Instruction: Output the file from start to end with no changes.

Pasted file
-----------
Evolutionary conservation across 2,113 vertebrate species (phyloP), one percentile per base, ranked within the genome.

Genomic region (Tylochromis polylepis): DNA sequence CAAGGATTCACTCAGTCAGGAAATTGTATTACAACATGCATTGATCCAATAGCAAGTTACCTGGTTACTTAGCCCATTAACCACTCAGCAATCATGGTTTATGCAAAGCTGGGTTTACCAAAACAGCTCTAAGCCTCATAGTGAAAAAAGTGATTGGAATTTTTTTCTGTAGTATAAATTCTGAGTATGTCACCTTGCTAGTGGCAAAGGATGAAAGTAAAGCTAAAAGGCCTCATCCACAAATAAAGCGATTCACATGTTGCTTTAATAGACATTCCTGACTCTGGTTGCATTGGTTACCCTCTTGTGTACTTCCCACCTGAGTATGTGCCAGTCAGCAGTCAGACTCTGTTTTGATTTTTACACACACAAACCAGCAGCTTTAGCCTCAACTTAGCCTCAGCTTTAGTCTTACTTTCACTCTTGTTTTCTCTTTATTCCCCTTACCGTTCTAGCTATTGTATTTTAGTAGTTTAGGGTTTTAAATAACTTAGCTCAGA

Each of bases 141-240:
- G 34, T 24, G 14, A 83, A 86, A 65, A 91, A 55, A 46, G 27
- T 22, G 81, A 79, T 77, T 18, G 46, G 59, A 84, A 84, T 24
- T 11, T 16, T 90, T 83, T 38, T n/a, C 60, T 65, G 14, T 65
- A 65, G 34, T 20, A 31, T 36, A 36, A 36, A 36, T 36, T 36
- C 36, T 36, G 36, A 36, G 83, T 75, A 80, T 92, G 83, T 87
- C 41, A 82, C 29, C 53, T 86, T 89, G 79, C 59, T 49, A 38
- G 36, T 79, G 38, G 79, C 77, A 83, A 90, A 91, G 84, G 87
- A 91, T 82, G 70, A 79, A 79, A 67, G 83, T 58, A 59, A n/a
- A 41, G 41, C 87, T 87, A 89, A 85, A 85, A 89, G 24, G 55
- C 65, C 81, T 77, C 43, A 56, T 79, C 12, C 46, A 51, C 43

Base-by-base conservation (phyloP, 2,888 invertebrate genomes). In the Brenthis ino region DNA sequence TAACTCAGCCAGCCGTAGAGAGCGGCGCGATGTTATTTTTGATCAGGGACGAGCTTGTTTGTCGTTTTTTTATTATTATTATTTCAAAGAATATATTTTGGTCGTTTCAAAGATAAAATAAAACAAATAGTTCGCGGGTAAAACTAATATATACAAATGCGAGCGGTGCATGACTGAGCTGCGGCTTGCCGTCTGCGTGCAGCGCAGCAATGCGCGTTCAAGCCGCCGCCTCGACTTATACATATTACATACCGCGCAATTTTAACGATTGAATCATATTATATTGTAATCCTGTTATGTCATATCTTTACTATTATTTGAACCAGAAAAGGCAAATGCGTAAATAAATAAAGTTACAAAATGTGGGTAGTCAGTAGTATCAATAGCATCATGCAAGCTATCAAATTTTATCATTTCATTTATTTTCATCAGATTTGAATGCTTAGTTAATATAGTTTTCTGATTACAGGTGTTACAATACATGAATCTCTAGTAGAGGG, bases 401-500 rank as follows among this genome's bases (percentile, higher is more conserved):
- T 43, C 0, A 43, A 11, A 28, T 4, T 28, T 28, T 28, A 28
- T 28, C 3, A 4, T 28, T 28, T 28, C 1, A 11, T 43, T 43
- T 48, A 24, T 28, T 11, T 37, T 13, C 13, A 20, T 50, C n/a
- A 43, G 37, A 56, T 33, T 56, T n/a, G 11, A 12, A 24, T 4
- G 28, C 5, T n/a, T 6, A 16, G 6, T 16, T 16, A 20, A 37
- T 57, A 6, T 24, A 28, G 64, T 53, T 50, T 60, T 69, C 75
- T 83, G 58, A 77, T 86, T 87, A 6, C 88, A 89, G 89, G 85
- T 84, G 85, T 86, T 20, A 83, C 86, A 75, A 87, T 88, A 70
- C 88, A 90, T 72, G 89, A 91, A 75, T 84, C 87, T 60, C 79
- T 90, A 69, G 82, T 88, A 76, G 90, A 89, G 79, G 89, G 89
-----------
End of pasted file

Evolutionary conservation across 2,113 vertebrate species (phyloP), one percentile per base, ranked within the genome.

Genomic region (Tylochromis polylepis): DNA sequence CAAGGATTCACTCAGTCAGGAAATTGTATTACAACATGCATTGATCCAATAGCAAGTTACCTGGTTACTTAGCCCATTAACCACTCAGCAATCATGGTTTATGCAAAGCTGGGTTTACCAAAACAGCTCTAAGCCTCATAGTGAAAAAAGTGATTGGAATTTTTTTCTGTAGTATAAATTCTGAGTATGTCACCTTGCTAGTGGCAAAGGATGAAAGTAAAGCTAAAAGGCCTCATCCACAAATAAAGCGATTCACATGTTGCTTTAATAGACATTCCTGACTCTGGTTGCATTGGTTACCCTCTTGTGTACTTCCCACCTGAGTATGTGCCAGTCAGCAGTCAGACTCTGTTTTGATTTTTACACACACAAACCAGCAGCTTTAGCCTCAACTTAGCCTCAGCTTTAGTCTTACTTTCACTCTTGTTTTCTCTTTATTCCCCTTACCGTTCTAGCTATTGTATTTTAGTAGTTTAGGGTTTTAAATAACTTAGCTCAGA

Each of bases 141-240:
- G 34, T 24, G 14, A 83, A 86, A 65, A 91, A 55, A 46, G 27
- T 22, G 81, A 79, T 77, T 18, G 46, G 59, A 84, A 84, T 24
- T 11, T 16, T 90, T 83, T 38, T n/a, C 60, T 65, G 14, T 65
- A 65, G 34, T 20, A 31, T 36, A 36, A 36, A 36, T 36, T 36
- C 36, T 36, G 36, A 36, G 83, T 75, A 80, T 92, G 83, T 87
- C 41, A 82, C 29, C 53, T 86, T 89, G 79, C 59, T 49, A 38
- G 36, T 79, G 38, G 79, C 77, A 83, A 90, A 91, G 84, G 87
- A 91, T 82, G 70, A 79, A 79, A 67, G 83, T 58, A 59, A n/a
- A 41, G 41, C 87, T 87, A 89, A 85, A 85, A 89, G 24, G 55
- C 65, C 81, T 77, C 43, A 56, T 79, C 12, C 46, A 51, C 43

Base-by-base conservation (phyloP, 2,888 invertebrate genomes). In the Brenthis ino region DNA sequence TAACTCAGCCAGCCGTAGAGAGCGGCGCGATGTTATTTTTGATCAGGGACGAGCTTGTTTGTCGTTTTTTTATTATTATTATTTCAAAGAATATATTTTGGTCGTTTCAAAGATAAAATAAAACAAATAGTTCGCGGGTAAAACTAATATATACAAATGCGAGCGGTGCATGACTGAGCTGCGGCTTGCCGTCTGCGTGCAGCGCAGCAATGCGCGTTCAAGCCGCCGCCTCGACTTATACATATTACATACCGCGCAATTTTAACGATTGAATCATATTATATTGTAATCCTGTTATGTCATATCTTTACTATTATTTGAACCAGAAAAGGCAAATGCGTAAATAAATAAAGTTACAAAATGTGGGTAGTCAGTAGTATCAATAGCATCATGCAAGCTATCAAATTTTATCATTTCATTTATTTTCATCAGATTTGAATGCTTAGTTAATATAGTTTTCTGATTACAGGTGTTACAATACATGAATCTCTAGTAGAGGG, bases 401-500 rank as follows among this genome's bases (percentile, higher is more conserved):
- T 43, C 0, A 43, A 11, A 28, T 4, T 28, T 28, T 28, A 28
- T 28, C 3, A 4, T 28, T 28, T 28, C 1, A 11, T 43, T 43
- T 48, A 24, T 28, T 11, T 37, T 13, C 13, A 20, T 50, C n/a
- A 43, G 37, A 56, T 33, T 56, T n/a, G 11, A 12, A 24, T 4
- G 28, C 5, T n/a, T 6, A 16, G 6, T 16, T 16, A 20, A 37
- T 57, A 6, T 24, A 28, G 64, T 53, T 50, T 60, T 69, C 75
- T 83, G 58, A 77, T 86, T 87, A 6, C 88, A 89, G 89, G 85
- T 84, G 85, T 86, T 20, A 83, C 86, A 75, A 87, T 88, A 70
- C 88, A 90, T 72, G 89, A 91, A 75, T 84, C 87, T 60, C 79
- T 90, A 69, G 82, T 88, A 76, G 90, A 89, G 79, G 89, G 89